Samsung has made its open, virtualized 5G radio access network (RAN) platform commercially available, allowing carriers to run the external components of a 5G network on off-the-shelf x86-based hardware.
The firm said it would be available to carriers this quarter.
The move comes hot on the heels of Nokia's open RAN news last month. The Finnish firm touted its new vRAN2.0 product, which it described as a "fully cloudified and disaggregated 5G base station".
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Traditionally, the RAN consists of proprietary functions running on vendor-specific base station hardware. But the virtualisation of the RAN shifts some of the work away from the base station, with functions like baseband management and subscriber functions taking place on shared, virtualized, computers in the carrier core or on edge servers.
Samsung and Nokia are hoping to woo customers with lower plumbing costs, including spending less on power at their cell sites, as well as the ability to use commercial off-the-shelf (COTS) hardware. Crucially, the virtualized software is not tied to any hardware, which means carriers can uncouple their RAN setup from single kit-vendors, such as, um, Huawei.
The RAN architecture standard defines two main logical software components: the Centralised Unit (CU) and the Distributed Unit (DU). The CU primarily handles interactions with the backhaul “core” network, as well as other essential functions. Meanwhile, the DU typically handles “fronthaul” interactions, connecting to the RAN’s Remote Radio Unit.
Samsung’s vRAN product bundles both virtualized CUs and DUs, as well as the prerequisite radio units. The South Korean conglomerate first released its virtualized CU (vCU) in April, and said the tech is now used by networks across Korea, Japan, and the US.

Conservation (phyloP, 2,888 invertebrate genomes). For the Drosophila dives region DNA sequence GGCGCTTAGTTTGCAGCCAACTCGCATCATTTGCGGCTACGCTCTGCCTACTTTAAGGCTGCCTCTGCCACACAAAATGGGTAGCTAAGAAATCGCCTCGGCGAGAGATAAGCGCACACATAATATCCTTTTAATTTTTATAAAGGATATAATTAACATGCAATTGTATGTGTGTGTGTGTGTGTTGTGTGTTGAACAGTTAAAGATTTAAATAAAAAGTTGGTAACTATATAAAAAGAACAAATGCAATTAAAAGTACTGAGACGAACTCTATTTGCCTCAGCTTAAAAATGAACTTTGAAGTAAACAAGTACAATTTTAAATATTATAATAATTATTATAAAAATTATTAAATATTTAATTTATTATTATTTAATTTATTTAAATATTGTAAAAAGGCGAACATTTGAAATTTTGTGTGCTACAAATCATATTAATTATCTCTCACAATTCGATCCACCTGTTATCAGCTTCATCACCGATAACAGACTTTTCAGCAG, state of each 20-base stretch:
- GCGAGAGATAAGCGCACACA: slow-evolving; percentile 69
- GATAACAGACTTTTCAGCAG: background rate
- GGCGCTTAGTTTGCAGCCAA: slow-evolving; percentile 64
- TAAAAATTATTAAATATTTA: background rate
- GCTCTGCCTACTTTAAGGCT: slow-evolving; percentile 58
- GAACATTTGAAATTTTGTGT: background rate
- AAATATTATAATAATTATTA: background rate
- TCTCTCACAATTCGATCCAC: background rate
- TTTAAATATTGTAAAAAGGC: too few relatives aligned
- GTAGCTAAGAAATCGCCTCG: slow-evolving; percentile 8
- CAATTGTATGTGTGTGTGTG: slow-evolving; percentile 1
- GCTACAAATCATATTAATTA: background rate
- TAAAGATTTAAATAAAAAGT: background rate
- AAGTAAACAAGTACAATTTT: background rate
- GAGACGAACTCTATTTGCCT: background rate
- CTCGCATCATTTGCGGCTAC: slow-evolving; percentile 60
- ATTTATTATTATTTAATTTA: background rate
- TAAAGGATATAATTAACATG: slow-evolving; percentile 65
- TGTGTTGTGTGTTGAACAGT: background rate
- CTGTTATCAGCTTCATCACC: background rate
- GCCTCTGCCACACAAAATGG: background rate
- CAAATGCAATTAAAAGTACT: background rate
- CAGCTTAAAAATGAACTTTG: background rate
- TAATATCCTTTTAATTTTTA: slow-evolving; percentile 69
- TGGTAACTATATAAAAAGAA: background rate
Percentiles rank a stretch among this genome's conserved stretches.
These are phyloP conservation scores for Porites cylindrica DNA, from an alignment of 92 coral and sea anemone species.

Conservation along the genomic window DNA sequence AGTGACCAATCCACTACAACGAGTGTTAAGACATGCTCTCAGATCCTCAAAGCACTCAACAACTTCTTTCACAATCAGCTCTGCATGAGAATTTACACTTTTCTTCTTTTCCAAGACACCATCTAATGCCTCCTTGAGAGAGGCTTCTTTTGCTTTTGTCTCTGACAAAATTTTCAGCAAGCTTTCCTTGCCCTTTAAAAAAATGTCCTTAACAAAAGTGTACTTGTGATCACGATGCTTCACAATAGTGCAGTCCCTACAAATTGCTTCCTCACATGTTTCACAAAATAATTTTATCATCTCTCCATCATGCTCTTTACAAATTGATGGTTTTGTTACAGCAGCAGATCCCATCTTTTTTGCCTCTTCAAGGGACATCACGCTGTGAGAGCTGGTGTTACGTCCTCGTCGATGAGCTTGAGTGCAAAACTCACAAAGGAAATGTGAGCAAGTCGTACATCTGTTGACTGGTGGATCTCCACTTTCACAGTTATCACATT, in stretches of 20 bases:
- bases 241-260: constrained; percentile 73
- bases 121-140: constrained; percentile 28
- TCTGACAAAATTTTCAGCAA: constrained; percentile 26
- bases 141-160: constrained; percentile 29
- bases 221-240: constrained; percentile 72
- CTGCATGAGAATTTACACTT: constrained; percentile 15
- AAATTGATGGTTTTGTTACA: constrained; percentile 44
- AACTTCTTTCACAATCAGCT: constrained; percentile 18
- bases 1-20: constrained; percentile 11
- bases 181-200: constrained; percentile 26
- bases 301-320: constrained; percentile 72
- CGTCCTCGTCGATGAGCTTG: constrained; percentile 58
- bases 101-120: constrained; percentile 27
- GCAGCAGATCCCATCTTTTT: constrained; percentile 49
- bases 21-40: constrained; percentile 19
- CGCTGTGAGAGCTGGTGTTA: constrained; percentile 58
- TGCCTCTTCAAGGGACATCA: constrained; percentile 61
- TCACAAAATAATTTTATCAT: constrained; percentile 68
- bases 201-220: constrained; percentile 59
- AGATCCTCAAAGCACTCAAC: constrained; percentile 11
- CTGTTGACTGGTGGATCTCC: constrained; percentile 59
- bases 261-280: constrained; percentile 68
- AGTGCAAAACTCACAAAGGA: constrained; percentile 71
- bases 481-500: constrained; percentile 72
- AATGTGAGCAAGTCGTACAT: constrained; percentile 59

“Samsung’s 5G vRAN validates a software-based alternative to vendor-specific hardware, while offering high performance, flexibility, and stability,” said company veep Jaeho Jeon, in a canned statement.
Jeon added that once the product "becomes commercially available this quarter", Samsung will give carriers "additional architectural options for building innovative and open 5G networks.”
While Ericsson, Nokia and Huawei dominate the European 5G sphere, Samsung supplies dominant American carriers AT&T and Verizon.
It previously powered Sprint's 2.5Ghz 5G service, which T-Mobile deactivated following the "T-print" mega-merger that was signed off by US regulators earlier this month.
The company said it would continue to conduct vDU field trials in the US in the second half of this year.
Both firms stand to benefit from a move towards open RAN equipment, which has been pushed by the US government as a way of replacing the kit of Huawei, which it considers to be a security threat. ®